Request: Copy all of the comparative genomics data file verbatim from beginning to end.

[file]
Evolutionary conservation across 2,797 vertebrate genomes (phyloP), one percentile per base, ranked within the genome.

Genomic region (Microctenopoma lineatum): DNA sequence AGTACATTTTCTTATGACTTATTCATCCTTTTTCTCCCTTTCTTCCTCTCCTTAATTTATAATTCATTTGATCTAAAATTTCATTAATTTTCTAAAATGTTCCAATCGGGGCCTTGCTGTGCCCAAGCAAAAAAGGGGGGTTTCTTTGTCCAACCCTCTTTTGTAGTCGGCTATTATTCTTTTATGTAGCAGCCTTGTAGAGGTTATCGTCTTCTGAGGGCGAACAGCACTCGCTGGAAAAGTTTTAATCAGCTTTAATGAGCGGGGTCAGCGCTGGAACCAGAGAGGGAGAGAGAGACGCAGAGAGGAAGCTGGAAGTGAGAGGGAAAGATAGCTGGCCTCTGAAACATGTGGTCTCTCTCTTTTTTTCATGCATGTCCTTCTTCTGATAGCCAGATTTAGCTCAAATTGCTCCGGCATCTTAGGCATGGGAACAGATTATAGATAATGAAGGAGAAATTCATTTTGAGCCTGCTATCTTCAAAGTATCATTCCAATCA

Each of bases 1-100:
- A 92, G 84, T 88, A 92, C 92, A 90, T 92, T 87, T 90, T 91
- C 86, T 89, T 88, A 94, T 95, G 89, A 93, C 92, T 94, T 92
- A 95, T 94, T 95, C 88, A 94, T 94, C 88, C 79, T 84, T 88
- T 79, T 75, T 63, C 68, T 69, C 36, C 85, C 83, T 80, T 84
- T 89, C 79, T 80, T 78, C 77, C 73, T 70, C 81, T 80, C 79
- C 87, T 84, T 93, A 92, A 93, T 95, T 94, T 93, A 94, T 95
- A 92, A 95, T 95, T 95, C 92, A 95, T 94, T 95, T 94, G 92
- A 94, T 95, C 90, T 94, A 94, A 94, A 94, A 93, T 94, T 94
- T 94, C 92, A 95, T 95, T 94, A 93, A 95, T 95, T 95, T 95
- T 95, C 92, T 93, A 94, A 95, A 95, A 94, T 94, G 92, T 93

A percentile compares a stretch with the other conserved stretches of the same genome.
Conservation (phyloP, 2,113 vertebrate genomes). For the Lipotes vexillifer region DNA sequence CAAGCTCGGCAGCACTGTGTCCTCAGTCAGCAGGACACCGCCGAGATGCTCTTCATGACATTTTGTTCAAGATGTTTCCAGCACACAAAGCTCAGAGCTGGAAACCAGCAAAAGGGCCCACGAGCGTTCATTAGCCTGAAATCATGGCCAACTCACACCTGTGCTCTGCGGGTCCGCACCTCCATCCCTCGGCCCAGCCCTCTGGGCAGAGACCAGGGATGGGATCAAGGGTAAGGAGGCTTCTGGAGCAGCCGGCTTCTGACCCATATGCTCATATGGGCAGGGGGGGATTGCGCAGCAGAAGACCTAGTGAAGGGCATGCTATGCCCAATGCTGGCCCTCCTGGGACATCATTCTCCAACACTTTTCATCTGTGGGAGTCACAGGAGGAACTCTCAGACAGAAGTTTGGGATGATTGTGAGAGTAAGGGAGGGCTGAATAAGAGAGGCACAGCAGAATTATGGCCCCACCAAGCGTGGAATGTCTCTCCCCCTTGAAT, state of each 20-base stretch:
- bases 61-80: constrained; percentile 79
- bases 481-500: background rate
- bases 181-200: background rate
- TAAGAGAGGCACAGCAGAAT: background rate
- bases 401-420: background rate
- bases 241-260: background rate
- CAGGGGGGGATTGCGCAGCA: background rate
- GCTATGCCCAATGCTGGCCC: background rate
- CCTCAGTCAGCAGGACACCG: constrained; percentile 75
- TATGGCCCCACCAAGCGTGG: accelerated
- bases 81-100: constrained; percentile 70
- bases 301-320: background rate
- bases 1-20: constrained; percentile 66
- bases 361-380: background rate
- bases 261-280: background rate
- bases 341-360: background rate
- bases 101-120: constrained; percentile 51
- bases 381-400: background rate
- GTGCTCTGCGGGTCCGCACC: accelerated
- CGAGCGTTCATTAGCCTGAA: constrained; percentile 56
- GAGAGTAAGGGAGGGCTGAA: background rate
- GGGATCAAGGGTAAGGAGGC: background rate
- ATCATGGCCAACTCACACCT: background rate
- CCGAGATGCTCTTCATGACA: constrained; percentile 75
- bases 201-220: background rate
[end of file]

Evolutionary conservation across 2,797 vertebrate genomes (phyloP), one percentile per base, ranked within the genome.

Genomic region (Microctenopoma lineatum): DNA sequence AGTACATTTTCTTATGACTTATTCATCCTTTTTCTCCCTTTCTTCCTCTCCTTAATTTATAATTCATTTGATCTAAAATTTCATTAATTTTCTAAAATGTTCCAATCGGGGCCTTGCTGTGCCCAAGCAAAAAAGGGGGGTTTCTTTGTCCAACCCTCTTTTGTAGTCGGCTATTATTCTTTTATGTAGCAGCCTTGTAGAGGTTATCGTCTTCTGAGGGCGAACAGCACTCGCTGGAAAAGTTTTAATCAGCTTTAATGAGCGGGGTCAGCGCTGGAACCAGAGAGGGAGAGAGAGACGCAGAGAGGAAGCTGGAAGTGAGAGGGAAAGATAGCTGGCCTCTGAAACATGTGGTCTCTCTCTTTTTTTCATGCATGTCCTTCTTCTGATAGCCAGATTTAGCTCAAATTGCTCCGGCATCTTAGGCATGGGAACAGATTATAGATAATGAAGGAGAAATTCATTTTGAGCCTGCTATCTTCAAAGTATCATTCCAATCA

Each of bases 1-100:
- A 92, G 84, T 88, A 92, C 92, A 90, T 92, T 87, T 90, T 91
- C 86, T 89, T 88, A 94, T 95, G 89, A 93, C 92, T 94, T 92
- A 95, T 94, T 95, C 88, A 94, T 94, C 88, C 79, T 84, T 88
- T 79, T 75, T 63, C 68, T 69, C 36, C 85, C 83, T 80, T 84
- T 89, C 79, T 80, T 78, C 77, C 73, T 70, C 81, T 80, C 79
- C 87, T 84, T 93, A 92, A 93, T 95, T 94, T 93, A 94, T 95
- A 92, A 95, T 95, T 95, C 92, A 95, T 94, T 95, T 94, G 92
- A 94, T 95, C 90, T 94, A 94, A 94, A 94, A 93, T 94, T 94
- T 94, C 92, A 95, T 95, T 94, A 93, A 95, T 95, T 95, T 95
- T 95, C 92, T 93, A 94, A 95, A 95, A 94, T 94, G 92, T 93

A percentile compares a stretch with the other conserved stretches of the same genome.
Conservation (phyloP, 2,113 vertebrate genomes). For the Lipotes vexillifer region DNA sequence CAAGCTCGGCAGCACTGTGTCCTCAGTCAGCAGGACACCGCCGAGATGCTCTTCATGACATTTTGTTCAAGATGTTTCCAGCACACAAAGCTCAGAGCTGGAAACCAGCAAAAGGGCCCACGAGCGTTCATTAGCCTGAAATCATGGCCAACTCACACCTGTGCTCTGCGGGTCCGCACCTCCATCCCTCGGCCCAGCCCTCTGGGCAGAGACCAGGGATGGGATCAAGGGTAAGGAGGCTTCTGGAGCAGCCGGCTTCTGACCCATATGCTCATATGGGCAGGGGGGGATTGCGCAGCAGAAGACCTAGTGAAGGGCATGCTATGCCCAATGCTGGCCCTCCTGGGACATCATTCTCCAACACTTTTCATCTGTGGGAGTCACAGGAGGAACTCTCAGACAGAAGTTTGGGATGATTGTGAGAGTAAGGGAGGGCTGAATAAGAGAGGCACAGCAGAATTATGGCCCCACCAAGCGTGGAATGTCTCTCCCCCTTGAAT, state of each 20-base stretch:
- bases 61-80: constrained; percentile 79
- bases 481-500: background rate
- bases 181-200: background rate
- TAAGAGAGGCACAGCAGAAT: background rate
- bases 401-420: background rate
- bases 241-260: background rate
- CAGGGGGGGATTGCGCAGCA: background rate
- GCTATGCCCAATGCTGGCCC: background rate
- CCTCAGTCAGCAGGACACCG: constrained; percentile 75
- TATGGCCCCACCAAGCGTGG: accelerated
- bases 81-100: constrained; percentile 70
- bases 301-320: background rate
- bases 1-20: constrained; percentile 66
- bases 361-380: background rate
- bases 261-280: background rate
- bases 341-360: background rate
- bases 101-120: constrained; percentile 51
- bases 381-400: background rate
- GTGCTCTGCGGGTCCGCACC: accelerated
- CGAGCGTTCATTAGCCTGAA: constrained; percentile 56
- GAGAGTAAGGGAGGGCTGAA: background rate
- GGGATCAAGGGTAAGGAGGC: background rate
- ATCATGGCCAACTCACACCT: background rate
- CCGAGATGCTCTTCATGACA: constrained; percentile 75
- bases 201-220: background rate